As many one-lin­ers as her 104 years

Kapiti Observer - - FRONT PAGE - JOEL MAXWELL

It was the words from the po­lice of­fi­cer that defini­tively marked the end of Tony Cooke’s time with his wife.

Caro­line Boyd, pub­lic ser­vant, women’s ad­vo­cate and avid jog­ger, was gone only a few hours, lay only a few hun­dred me­tres away, but this was the mo­ment the bomb­shell dropped.

‘‘There’s no easy way to say this,’’ the of­fi­cer said.

As Boyd’s fam­ily use her per­sonal run­ning map to help heal the trauma of her death, her hus­band has spo­ken about the mo­ments af­ter his wife was struck and killed by a car while jog­ging in Paeka¯ka¯riki.

She was hit near the in­ter­sec­tion of Welling­ton and Ocean roads in the Ka¯piti Coast vil­lage on March 19.

Cooke sat on the sofa across from the door Boyd walked out that Sun­day morn­ing and never re­turned.

‘‘It was very tough to be­gin with, com­ing back here by your­self, be­cause we have very fond memories,’’ he said.

‘‘She loved com­ing up here and chill­ing out next to the sea ... be­ing part of the com­mu­nity.’’

Now the Caro­line Boyd Me­mo­rial Walk/Run will be held on Novem­ber 12 in Paeka¯ka¯riki, trac­ing Boyd’s favourite run­ning tracks near their week­end home on The Parade.

Cooke and daugh­ter Becky Cooke were or­gan­is­ing the event as a fundraiser and a way to cel­e­brate Boyd’s life. It is a way for Tony Cooke to keep mov­ing on.

‘‘We had been mar­ried 30 years. We are just try­ing to put our lives back to­gether.’’

Even though his wife lay only a block away from their house, he didn’t find out for sev­eral hours be­cause she had no iden­ti­fi­ca­tion.

Even­tu­ally he headed to the Paeka¯ka¯riki surf club and said he was look­ing for a mid­dle aged jog­ger. The surf club had al­ready been told by po­lice a woman had been hit and killed in the vil­lage.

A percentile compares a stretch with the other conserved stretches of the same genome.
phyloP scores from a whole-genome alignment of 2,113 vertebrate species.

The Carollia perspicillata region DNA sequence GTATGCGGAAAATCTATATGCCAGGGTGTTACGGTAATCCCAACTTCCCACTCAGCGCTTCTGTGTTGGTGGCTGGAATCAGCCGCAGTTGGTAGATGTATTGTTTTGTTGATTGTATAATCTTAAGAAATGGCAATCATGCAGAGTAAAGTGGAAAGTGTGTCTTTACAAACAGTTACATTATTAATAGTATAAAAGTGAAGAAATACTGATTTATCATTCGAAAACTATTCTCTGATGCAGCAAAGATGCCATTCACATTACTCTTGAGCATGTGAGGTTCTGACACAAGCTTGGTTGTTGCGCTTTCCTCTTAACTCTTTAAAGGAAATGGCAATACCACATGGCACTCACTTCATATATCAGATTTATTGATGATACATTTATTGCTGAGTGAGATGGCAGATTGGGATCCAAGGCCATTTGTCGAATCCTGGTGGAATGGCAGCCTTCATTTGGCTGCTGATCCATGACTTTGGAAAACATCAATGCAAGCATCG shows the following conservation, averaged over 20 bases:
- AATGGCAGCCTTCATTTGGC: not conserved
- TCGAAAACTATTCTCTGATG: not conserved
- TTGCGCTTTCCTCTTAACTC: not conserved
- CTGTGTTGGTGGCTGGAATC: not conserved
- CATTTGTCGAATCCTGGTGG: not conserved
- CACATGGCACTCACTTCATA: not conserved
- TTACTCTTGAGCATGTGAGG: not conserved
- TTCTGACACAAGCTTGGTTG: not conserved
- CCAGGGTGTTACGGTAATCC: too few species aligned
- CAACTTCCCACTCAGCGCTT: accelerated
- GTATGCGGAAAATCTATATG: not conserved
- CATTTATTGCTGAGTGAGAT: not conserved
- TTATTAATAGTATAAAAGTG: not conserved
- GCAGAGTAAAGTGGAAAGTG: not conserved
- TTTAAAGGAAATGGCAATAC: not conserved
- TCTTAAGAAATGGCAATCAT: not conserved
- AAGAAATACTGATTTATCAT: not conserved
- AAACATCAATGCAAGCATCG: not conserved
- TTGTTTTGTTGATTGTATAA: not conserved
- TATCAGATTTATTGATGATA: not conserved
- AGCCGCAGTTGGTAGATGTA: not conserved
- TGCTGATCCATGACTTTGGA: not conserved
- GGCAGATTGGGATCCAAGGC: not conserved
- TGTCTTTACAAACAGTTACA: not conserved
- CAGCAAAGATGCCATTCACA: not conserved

‘‘Then the po­lice­man ar­rived ... and he took me through fur­ther iden­ti­fi­ca­tion be­cause he wanted to make sure I was the right per­son. And then he dropped the bomb­shell. I think he said, his com­ment was, ‘there’s no easy way to say this’.’’

Anger, he said was wasted en­ergy.

One of the ways to keep his wife’s mem­ory alive was the run - for fam­ily and the Paeka¯ka¯riki com­mu­nity, ‘‘where this has been a to­tally un­ex­pected and trau­matic event’’.

The event cov­ers parts of the route she used to run, with 10km and 5km run and walk­ing op­tions. The pro­ceeds would sup­port youth, women and the lo­cal com­mu­nity. The fam­ily would match the money, dol­lar for dol­lar.

Becky Cooke said run­ning was one of her mum’s big­gest pas­sions and peo­ple recog­nised her distinc­tive, wide-el­bowed run­ning style.

She would be join­ing in the 10km run her­self.

‘‘I’ll be think­ing about mum, remembering her, think­ing this is the run she did.’’

Hope­fully Boyd would be think­ing of them and smil­ing, she said, ‘‘and the sun will come out’’.

A man has ap­peared in the HIgh Court on charges re­lated to her death and will ap­pear again on De­cem­ber 1.

For in­quiries about the Caro­line Boyd Me­mo­rial Walk/Run email car­o­lineboy­, or reg­is­ter at en­teron­


Becky Cooke and fa­ther Tony Cooke, daugh­ter and hus­band of Caro­line Boyd (in­set), whose life will be cel­e­brated with a me­mo­rial walk/run on Novem­ber 12 in Paeka¯ka¯riki.

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